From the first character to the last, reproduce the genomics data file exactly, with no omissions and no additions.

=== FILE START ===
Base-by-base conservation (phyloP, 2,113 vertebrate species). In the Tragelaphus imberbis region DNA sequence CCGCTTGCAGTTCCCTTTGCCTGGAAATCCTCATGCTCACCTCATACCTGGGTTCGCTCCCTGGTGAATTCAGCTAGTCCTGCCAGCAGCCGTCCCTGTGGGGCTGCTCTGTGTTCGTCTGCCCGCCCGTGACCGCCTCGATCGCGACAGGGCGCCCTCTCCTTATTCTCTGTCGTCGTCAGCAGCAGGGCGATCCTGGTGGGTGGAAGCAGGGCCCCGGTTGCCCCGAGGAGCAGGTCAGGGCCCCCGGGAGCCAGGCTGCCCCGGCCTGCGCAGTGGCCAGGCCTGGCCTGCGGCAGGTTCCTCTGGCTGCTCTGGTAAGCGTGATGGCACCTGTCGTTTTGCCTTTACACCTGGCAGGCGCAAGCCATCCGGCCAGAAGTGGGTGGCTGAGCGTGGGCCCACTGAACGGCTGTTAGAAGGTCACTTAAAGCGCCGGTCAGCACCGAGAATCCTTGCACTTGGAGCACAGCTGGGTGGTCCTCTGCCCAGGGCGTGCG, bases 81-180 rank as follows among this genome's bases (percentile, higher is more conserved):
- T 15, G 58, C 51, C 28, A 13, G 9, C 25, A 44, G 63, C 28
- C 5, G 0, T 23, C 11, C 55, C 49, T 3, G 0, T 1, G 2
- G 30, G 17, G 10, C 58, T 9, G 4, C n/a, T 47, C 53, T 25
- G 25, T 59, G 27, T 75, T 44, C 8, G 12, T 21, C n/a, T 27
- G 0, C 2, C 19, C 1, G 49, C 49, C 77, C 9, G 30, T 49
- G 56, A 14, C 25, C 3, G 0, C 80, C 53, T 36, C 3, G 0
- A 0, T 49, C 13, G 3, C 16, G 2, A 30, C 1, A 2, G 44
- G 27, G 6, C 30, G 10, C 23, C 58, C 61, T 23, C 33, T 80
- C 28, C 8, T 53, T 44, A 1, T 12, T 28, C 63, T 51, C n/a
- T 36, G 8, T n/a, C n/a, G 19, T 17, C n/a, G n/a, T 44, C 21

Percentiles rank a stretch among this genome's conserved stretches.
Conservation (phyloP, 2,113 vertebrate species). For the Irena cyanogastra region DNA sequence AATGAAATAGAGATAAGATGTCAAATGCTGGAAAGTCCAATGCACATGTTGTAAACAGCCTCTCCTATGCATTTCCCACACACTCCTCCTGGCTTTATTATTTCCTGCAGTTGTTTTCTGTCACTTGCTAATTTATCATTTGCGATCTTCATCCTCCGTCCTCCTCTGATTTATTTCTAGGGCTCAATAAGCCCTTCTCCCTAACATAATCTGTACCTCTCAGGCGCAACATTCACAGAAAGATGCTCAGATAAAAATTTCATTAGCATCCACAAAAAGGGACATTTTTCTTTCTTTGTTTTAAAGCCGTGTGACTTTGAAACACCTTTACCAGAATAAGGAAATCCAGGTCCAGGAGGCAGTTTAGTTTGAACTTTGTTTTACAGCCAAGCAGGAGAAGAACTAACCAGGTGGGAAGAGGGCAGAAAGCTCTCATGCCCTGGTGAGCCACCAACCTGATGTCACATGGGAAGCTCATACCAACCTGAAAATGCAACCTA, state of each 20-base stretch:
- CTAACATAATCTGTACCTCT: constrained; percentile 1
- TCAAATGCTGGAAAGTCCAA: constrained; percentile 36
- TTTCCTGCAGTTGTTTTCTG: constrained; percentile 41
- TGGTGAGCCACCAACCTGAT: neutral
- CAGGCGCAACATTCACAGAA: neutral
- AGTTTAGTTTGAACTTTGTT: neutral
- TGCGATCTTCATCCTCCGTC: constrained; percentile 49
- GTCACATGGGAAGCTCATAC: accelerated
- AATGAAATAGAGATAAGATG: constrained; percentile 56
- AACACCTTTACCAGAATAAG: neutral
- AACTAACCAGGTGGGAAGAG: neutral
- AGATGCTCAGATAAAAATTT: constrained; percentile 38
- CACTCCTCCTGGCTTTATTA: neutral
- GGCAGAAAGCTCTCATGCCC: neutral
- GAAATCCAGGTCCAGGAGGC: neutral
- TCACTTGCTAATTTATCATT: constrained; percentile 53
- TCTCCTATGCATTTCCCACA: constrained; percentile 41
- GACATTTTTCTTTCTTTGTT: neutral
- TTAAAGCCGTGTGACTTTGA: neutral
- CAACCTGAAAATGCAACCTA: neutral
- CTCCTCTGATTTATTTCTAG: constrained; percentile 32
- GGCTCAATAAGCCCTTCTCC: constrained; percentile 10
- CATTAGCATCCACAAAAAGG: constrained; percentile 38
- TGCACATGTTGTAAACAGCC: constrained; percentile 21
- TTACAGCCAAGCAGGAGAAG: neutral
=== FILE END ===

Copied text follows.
Base-by-base conservation (phyloP, 2,113 vertebrate species). In the Tragelaphus imberbis region DNA sequence CCGCTTGCAGTTCCCTTTGCCTGGAAATCCTCATGCTCACCTCATACCTGGGTTCGCTCCCTGGTGAATTCAGCTAGTCCTGCCAGCAGCCGTCCCTGTGGGGCTGCTCTGTGTTCGTCTGCCCGCCCGTGACCGCCTCGATCGCGACAGGGCGCCCTCTCCTTATTCTCTGTCGTCGTCAGCAGCAGGGCGATCCTGGTGGGTGGAAGCAGGGCCCCGGTTGCCCCGAGGAGCAGGTCAGGGCCCCCGGGAGCCAGGCTGCCCCGGCCTGCGCAGTGGCCAGGCCTGGCCTGCGGCAGGTTCCTCTGGCTGCTCTGGTAAGCGTGATGGCACCTGTCGTTTTGCCTTTACACCTGGCAGGCGCAAGCCATCCGGCCAGAAGTGGGTGGCTGAGCGTGGGCCCACTGAACGGCTGTTAGAAGGTCACTTAAAGCGCCGGTCAGCACCGAGAATCCTTGCACTTGGAGCACAGCTGGGTGGTCCTCTGCCCAGGGCGTGCG, bases 81-180 rank as follows among this genome's bases (percentile, higher is more conserved):
- T 15, G 58, C 51, C 28, A 13, G 9, C 25, A 44, G 63, C 28
- C 5, G 0, T 23, C 11, C 55, C 49, T 3, G 0, T 1, G 2
- G 30, G 17, G 10, C 58, T 9, G 4, C n/a, T 47, C 53, T 25
- G 25, T 59, G 27, T 75, T 44, C 8, G 12, T 21, C n/a, T 27
- G 0, C 2, C 19, C 1, G 49, C 49, C 77, C 9, G 30, T 49
- G 56, A 14, C 25, C 3, G 0, C 80, C 53, T 36, C 3, G 0
- A 0, T 49, C 13, G 3, C 16, G 2, A 30, C 1, A 2, G 44
- G 27, G 6, C 30, G 10, C 23, C 58, C 61, T 23, C 33, T 80
- C 28, C 8, T 53, T 44, A 1, T 12, T 28, C 63, T 51, C n/a
- T 36, G 8, T n/a, C n/a, G 19, T 17, C n/a, G n/a, T 44, C 21

Percentiles rank a stretch among this genome's conserved stretches.
Conservation (phyloP, 2,113 vertebrate species). For the Irena cyanogastra region DNA sequence AATGAAATAGAGATAAGATGTCAAATGCTGGAAAGTCCAATGCACATGTTGTAAACAGCCTCTCCTATGCATTTCCCACACACTCCTCCTGGCTTTATTATTTCCTGCAGTTGTTTTCTGTCACTTGCTAATTTATCATTTGCGATCTTCATCCTCCGTCCTCCTCTGATTTATTTCTAGGGCTCAATAAGCCCTTCTCCCTAACATAATCTGTACCTCTCAGGCGCAACATTCACAGAAAGATGCTCAGATAAAAATTTCATTAGCATCCACAAAAAGGGACATTTTTCTTTCTTTGTTTTAAAGCCGTGTGACTTTGAAACACCTTTACCAGAATAAGGAAATCCAGGTCCAGGAGGCAGTTTAGTTTGAACTTTGTTTTACAGCCAAGCAGGAGAAGAACTAACCAGGTGGGAAGAGGGCAGAAAGCTCTCATGCCCTGGTGAGCCACCAACCTGATGTCACATGGGAAGCTCATACCAACCTGAAAATGCAACCTA, state of each 20-base stretch:
- CTAACATAATCTGTACCTCT: constrained; percentile 1
- TCAAATGCTGGAAAGTCCAA: constrained; percentile 36
- TTTCCTGCAGTTGTTTTCTG: constrained; percentile 41
- TGGTGAGCCACCAACCTGAT: neutral
- CAGGCGCAACATTCACAGAA: neutral
- AGTTTAGTTTGAACTTTGTT: neutral
- TGCGATCTTCATCCTCCGTC: constrained; percentile 49
- GTCACATGGGAAGCTCATAC: accelerated
- AATGAAATAGAGATAAGATG: constrained; percentile 56
- AACACCTTTACCAGAATAAG: neutral
- AACTAACCAGGTGGGAAGAG: neutral
- AGATGCTCAGATAAAAATTT: constrained; percentile 38
- CACTCCTCCTGGCTTTATTA: neutral
- GGCAGAAAGCTCTCATGCCC: neutral
- GAAATCCAGGTCCAGGAGGC: neutral
- TCACTTGCTAATTTATCATT: constrained; percentile 53
- TCTCCTATGCATTTCCCACA: constrained; percentile 41
- GACATTTTTCTTTCTTTGTT: neutral
- TTAAAGCCGTGTGACTTTGA: neutral
- CAACCTGAAAATGCAACCTA: neutral
- CTCCTCTGATTTATTTCTAG: constrained; percentile 32
- GGCTCAATAAGCCCTTCTCC: constrained; percentile 10
- CATTAGCATCCACAAAAAGG: constrained; percentile 38
- TGCACATGTTGTAAACAGCC: constrained; percentile 21
- TTACAGCCAAGCAGGAGAAG: neutral